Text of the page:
December 13: Following the death of a young black man in police custody, riots break out in Brixton, London. 22 people are arrested and three police officers are injured.
December 14: In California, the first ever transplant of baboon bone marrow is given to Jeff Getty as an experimental treatment for AIDS.
December 15: After being banned for 34 years, the magazine Playboy can now be sold in Ireland.
December 20: American Airlines Flight 965 goes off course while travelling from Florida to Cali, Colombia. The Boeing 757 crashes into a mountain near Buga, killing 160 of the 164 people on board.
December 30: Altnaharra in the Scottish Highlands has the lowest ever recorded temperature in the UK. Temperatures dip to −27.2 °C (−17.0 °F)
December 31: The last of Bill Watterson’s original comic strip Calvin and Hobbes is published.
Oklahoma City Bombing
At 9:02 on April 19th, a truck full of explosives was detonated outside a United States federal government complex in downtown Oklahoma City. The explosives were found to be a mixture of diesel, ammonium nitrate fertilizer, and nitromethane which had been packed into 13 barrels within the truck, weighing a total of 4,800 pounds (2,200 kg). The blast caused destruction within a 16-block radius of the target, shattering glass in 258 nearby buildings, and burning numerous cars.
The whole front of the targeted building collapsed within 7 seconds of the detonation, leaving the building structurally unstable. 665 rescue workers were dispatched to assist victims of the bomb and 168 died. The VIN number found on the axle of the exploded truck was used to trace it back to Timothy McVeigh, a former US soldier, who was arrested the same day for driving without a valid license plate and carrying an unlicensed weapon. McVeigh’s accomplice and former Army roommate, Terry Nichols, turns himself in to police on 21st April.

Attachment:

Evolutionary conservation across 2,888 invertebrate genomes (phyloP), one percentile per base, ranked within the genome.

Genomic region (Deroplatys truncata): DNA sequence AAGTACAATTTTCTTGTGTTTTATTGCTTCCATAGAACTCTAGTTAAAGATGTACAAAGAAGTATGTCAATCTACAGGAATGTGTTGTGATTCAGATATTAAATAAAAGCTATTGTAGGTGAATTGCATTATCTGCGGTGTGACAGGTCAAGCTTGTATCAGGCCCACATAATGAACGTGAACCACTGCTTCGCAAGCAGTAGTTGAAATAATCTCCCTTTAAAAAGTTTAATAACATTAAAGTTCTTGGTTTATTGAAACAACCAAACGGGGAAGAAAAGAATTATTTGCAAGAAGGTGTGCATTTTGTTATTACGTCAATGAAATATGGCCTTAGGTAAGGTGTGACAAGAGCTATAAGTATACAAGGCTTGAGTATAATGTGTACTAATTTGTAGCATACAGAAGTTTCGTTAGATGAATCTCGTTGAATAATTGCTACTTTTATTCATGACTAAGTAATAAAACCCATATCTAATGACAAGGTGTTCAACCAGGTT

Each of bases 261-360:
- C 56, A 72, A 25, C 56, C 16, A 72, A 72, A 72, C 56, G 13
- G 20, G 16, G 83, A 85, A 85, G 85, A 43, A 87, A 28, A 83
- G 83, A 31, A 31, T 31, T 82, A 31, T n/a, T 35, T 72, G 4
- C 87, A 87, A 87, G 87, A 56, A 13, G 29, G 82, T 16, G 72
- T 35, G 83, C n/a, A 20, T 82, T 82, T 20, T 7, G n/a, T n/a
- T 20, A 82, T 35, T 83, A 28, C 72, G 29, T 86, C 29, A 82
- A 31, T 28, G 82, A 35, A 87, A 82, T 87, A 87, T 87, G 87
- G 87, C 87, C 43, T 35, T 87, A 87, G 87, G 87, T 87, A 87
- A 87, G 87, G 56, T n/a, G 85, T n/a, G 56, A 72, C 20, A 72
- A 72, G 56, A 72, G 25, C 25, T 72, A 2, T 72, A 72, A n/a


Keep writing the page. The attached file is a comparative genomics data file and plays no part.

On June 2nd 1997, McVeigh is found guilty of using a weapon of mass destruction, and Nichols is found guilty of 161 counts of murder on December 23rd of the same year. On June 11th 2001 McVeigh was the first person in 38 years to be put to death for a federal crime. Nichols is serving 161 consecutive life sentences with no possibility of parole.
Bosnian War: Operation Storm
Following World War Two, the Balkan states of Bosnia-Herzegovina, Croatia, Macedonia, Montenegro, Serbia, and Slovenia became part of the Republic of Yugoslavia. Tensions began to rise as each individual republic started to see a rise in nationalism towards the early 1980s. This resulted in Slovenia, Croatia and Macedonia declaring independence in 1991.
The war that followed left the republic of Bosnia-Herzegovina divided between three main ethnicities who resided there; Bosniaks (Bosnian Muslim), Serbs, and Croats. By May ’92 the European Union recognized Bosnia as an independent state, however he Serb-led Yugoslav Army launched an offensive against Bosnia’s capital, Sarajevo. Their aim was ‘ethnic cleansing’ and Bosniak towns were attacked to remove Bosniaks by any means necessary.
By August 1995, NATO joined forces with Bosnian and Croatian forces and commenced three weeks of bombings on Bosnian-Serb strongholds; known as Operation Storm. Bosnian territory was regained and by November 1995, peace talks resulted in the creation of a federalized nation of Bosnia which was divided between a Croat-Bosniak federation and a Serb republic. The brutal acts carried out in this ware were deemed genocide and Serbian President Radovan Karadžić, along with Bosnian military commander Ratko Mladić were charged with war crimes.
O.J. Simpson Trial
On June 12th 1994, the bodies of Nicole Simpson Brown and Ron Goldman are found, leading to the arrest and trial of O.J. Simpson. Simpson’s arrest made headlines as he led police on a high-speed chase. Fans of the football star lined the freeway with signs and cheers of support, and live footage of the chase interrupted the airing of the live NBA finals.
Once the running back is arrested his entire trial continued under the media’s eye as the presiding Judge Ito permits the proceedings to be televised to the US public. Competency of the police and racial tensions between the police and African-Americans are raised by the defense team. The prosecution present the court with physical evidence, including gloves allegedly belonging to O.J. Simpson which were found at the crime scene.
The major turning point of the trial was June 15th when the accused tried on the gloves, showing the jury that they were too tight for him. This was a key part of the defense’s closing argument on September 28th and 532 days after the murder was committed, with a trial lasting 11 months, the jury deliberated for only 4 hours.
The murders of Nicole Simpson Brown and Ron Goldman have not been solved.